Questioning Students

I read a series of articles all relating to creativity in the classroom and student involvement/questioning. I think that it is important for teachers to remember that school is supposed to benefit the student and help them become leaders and learners.

Warren Berger’s article serves to explain why we need to be teaching students to question. I was the annoying student in school with my hand in the air constantly because I wanted to know more or had a question. There were many times when my fellow students and the teacher would give up and ignore my questions becauses there wasn’t enough time or energy to give to more instruction. Berger agrees that students aren’t getting the opportunity to question in classes because teachers aren’t allowing for extra time and there is no teaching or encouraging of questions in class

http://blogs.kqed.org/mindshift/2014/03/why-its-imperative-to-teach-students-how-to-question-as-the-ultimate-survival-skill/

This next article focused on how many different factors led to educational competency. Student questioning fit into several catagories, including strategic skill and individual excellence. While used as hiring factors at major companies including Microsoft, these can also be applied to the classroom. It is important to remember that there are many factors and points relating to the success of our students.

http://paitken.edublogs.org/2010/09/03/education-competencies-brought-to-you-by-microsoft/

Doug Johnson examines ways to increase creativity in the classroom. He focuses on the teacher’s initiative to promote creativity, saying that creativity is a mind set that needs to be cultivated. I would agree with him. Creativity cannot just be expected, it needs to be nurtured. By creating a classroom that promotes creativity in assignments, students are able to freely examine what they like and how they like to learn. This creates a classroom of autonomous learners who will be able to work independently and together on assignments.

http://doug-johnson.squarespace.com/blue-skunk-blog/2014/3/10/18-ways-to-promote-creativity-in-your-classroom-everyday.html

Kath Murdock examines how inquiry teachers learn, plan, and teach. Inquiry teaching allows her to talk less, listen more, and create a classroom that has student imput and examination. It is important to incorperate this type of teaching stratagy into the classroom, however I still believe that there needs to be structure in place. Inquiry teaching allows for students to question and think critically, which is imporant to their learning needs and development.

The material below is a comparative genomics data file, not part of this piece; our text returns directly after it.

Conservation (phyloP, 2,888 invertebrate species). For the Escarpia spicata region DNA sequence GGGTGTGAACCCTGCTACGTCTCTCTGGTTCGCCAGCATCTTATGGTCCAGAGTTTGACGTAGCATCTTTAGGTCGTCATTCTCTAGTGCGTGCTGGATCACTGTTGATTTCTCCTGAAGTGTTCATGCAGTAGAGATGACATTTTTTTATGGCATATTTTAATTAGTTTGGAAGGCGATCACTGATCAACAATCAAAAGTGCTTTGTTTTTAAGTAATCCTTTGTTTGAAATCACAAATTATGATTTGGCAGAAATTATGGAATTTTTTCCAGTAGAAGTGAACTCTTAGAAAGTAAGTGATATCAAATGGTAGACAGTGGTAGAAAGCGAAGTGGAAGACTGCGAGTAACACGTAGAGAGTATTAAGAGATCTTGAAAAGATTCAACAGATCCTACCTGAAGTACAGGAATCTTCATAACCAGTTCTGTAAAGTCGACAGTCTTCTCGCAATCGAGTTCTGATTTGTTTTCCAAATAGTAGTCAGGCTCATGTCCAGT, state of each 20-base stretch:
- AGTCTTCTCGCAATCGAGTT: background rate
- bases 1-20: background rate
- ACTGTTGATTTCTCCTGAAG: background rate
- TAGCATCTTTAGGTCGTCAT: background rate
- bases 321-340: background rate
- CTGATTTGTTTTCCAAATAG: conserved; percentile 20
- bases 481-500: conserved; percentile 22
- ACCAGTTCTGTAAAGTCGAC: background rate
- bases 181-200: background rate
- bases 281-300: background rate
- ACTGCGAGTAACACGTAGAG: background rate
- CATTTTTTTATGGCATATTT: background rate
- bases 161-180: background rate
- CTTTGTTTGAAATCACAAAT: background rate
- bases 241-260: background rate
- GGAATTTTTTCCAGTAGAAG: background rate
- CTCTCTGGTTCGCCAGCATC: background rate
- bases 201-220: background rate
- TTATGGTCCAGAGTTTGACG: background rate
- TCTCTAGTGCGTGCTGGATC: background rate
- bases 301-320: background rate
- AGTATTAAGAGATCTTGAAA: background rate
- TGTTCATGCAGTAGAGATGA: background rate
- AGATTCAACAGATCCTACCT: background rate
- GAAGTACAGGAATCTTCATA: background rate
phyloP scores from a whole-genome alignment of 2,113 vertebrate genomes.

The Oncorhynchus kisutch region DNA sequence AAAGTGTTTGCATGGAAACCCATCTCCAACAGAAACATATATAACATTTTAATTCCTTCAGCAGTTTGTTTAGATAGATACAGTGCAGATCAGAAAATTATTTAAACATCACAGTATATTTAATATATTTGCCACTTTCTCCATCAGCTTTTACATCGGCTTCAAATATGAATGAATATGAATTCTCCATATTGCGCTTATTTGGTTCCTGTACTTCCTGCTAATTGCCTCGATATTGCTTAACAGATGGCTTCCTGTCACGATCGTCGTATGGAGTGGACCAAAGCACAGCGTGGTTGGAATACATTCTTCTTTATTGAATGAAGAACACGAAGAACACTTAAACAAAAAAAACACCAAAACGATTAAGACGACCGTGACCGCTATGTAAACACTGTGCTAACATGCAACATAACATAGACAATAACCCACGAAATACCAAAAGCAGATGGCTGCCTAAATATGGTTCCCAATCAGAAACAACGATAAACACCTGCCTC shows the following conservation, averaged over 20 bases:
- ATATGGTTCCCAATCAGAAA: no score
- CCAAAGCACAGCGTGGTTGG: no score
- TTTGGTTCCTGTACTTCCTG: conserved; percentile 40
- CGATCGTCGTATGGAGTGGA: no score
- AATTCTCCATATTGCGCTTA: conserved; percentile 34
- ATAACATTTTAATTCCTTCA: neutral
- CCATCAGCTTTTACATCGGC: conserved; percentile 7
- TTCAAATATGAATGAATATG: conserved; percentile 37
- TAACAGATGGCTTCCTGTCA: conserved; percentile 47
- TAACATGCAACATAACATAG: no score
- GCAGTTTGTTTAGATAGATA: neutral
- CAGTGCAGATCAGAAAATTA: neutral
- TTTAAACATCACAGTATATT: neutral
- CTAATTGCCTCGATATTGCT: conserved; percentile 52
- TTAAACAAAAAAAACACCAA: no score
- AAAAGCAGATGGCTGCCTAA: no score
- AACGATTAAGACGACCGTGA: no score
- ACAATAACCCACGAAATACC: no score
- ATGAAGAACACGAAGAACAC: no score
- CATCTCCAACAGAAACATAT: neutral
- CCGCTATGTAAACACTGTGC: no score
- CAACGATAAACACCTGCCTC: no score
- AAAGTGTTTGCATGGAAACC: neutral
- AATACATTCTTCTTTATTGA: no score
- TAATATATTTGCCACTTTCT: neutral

http://inquiryblog.wordpress.com/2014/03/10/how-do-inquiry-teachers-teach-2/

Tina Barseghain examines the three trends that will define the future of teaching. These are collaboration, technology, and blending. She uses these three to explain the future of teaching and learning because they are more focused on the people involved, the students and the teachers. Collaboration allows teachers to work together and gain more resources. Technology allows teachers to access more than their district can provide and allows students to access material and information from around the world. Blending combines traditional learning with computer learning. These all are meant to provide students and teachers with a stronger connection to learning and allow them to grow and discover.

http://blogs.kqed.org/mindshift/2011/02/three-trends-that-define-the-future-of-teaching-and-learning/

I think that it is important to have students grow and question. Questioning can create wonderful lasting discussion topics as well as help students learn and understand. Various forms of technology can help teachers and students to develop stronger questioning techniques as well as connections. What forms of technology do you use to connect? How can these be helpful in the classroom?

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3 thoughts on “Questioning Students

  1. I totally agree with your first part on questioning. Teachers are a lot of times focused on getting through their lesson plan more than they are worried about an environment where students are able to ask questions and maybe stop the lesson to have a discussion. I was definitely guilty of this during pre-student teaching. When I first started I was so focused on getting through the lesson that I rushed through everything entirely too quickly and did not give students a chance to ask questions or when they did, I hoped for a correct answer and if not, just gave them the answer. Neither approach was a good way to teach. I learned (and still am learning) to allow students to answer questions. If no one asks, I would sometimes ask a question to the class. If someone got an answer wrong, I would ask why they got to that answer and give someone else a chance to answer. I think questions are important and should be a larger focus for many teachers (myself included) in the classroom.

  2. I agree with what you said about Doug Johnson and his ideas about creativity in the classroom. As discussed in the class class, I think it is important for students to be creative in their work and not be scared to do things their way. Too many times you see students seeing the first presentation and everyone else then doing the same thing. This is why i think it is important to allow students to feel comfortable with their own way of work, and to make sure they are using their own ideas.

  3. Questioning is indeed important to the learning process and should be encouraged at all times. Personally, in your example, I do not see you as a nagging, “annoying” student…I would encourage such in my classroom. My thoughts are if students do not understand Day One material, what is the sense of going onto Day Two’s?

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